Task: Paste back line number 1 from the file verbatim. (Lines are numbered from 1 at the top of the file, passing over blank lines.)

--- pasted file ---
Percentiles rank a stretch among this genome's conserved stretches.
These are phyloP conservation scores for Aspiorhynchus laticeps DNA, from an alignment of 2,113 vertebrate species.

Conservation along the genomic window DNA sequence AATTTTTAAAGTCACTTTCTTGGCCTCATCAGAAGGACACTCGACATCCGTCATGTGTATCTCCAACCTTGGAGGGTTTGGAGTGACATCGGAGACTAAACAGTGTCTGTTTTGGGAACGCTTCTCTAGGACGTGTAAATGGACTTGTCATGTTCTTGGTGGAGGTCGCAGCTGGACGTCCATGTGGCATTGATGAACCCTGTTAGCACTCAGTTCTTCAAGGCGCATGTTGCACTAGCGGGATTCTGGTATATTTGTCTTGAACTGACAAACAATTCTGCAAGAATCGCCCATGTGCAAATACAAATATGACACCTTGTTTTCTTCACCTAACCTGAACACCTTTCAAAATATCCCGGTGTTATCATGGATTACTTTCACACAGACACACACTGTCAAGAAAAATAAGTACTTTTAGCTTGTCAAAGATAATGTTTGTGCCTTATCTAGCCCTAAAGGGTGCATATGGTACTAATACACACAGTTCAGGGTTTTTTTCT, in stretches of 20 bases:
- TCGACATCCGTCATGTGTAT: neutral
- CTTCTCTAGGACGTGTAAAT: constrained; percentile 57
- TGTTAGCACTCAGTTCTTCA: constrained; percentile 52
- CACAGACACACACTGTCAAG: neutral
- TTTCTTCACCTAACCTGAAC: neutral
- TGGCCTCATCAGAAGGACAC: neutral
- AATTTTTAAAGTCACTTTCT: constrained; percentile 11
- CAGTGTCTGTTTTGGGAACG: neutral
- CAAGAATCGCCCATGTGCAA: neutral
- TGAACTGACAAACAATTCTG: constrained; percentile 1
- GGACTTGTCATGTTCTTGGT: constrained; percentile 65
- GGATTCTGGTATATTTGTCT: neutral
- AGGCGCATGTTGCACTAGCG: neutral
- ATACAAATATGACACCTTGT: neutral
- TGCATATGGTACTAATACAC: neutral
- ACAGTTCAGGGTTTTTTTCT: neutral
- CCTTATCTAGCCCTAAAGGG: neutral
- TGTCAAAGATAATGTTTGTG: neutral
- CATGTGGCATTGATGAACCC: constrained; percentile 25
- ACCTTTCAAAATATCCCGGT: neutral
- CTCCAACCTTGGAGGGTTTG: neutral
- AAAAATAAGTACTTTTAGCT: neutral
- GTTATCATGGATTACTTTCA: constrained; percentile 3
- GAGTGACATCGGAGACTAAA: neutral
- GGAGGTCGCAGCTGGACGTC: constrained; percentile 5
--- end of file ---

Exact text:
Percentiles rank a stretch among this genome's conserved stretches.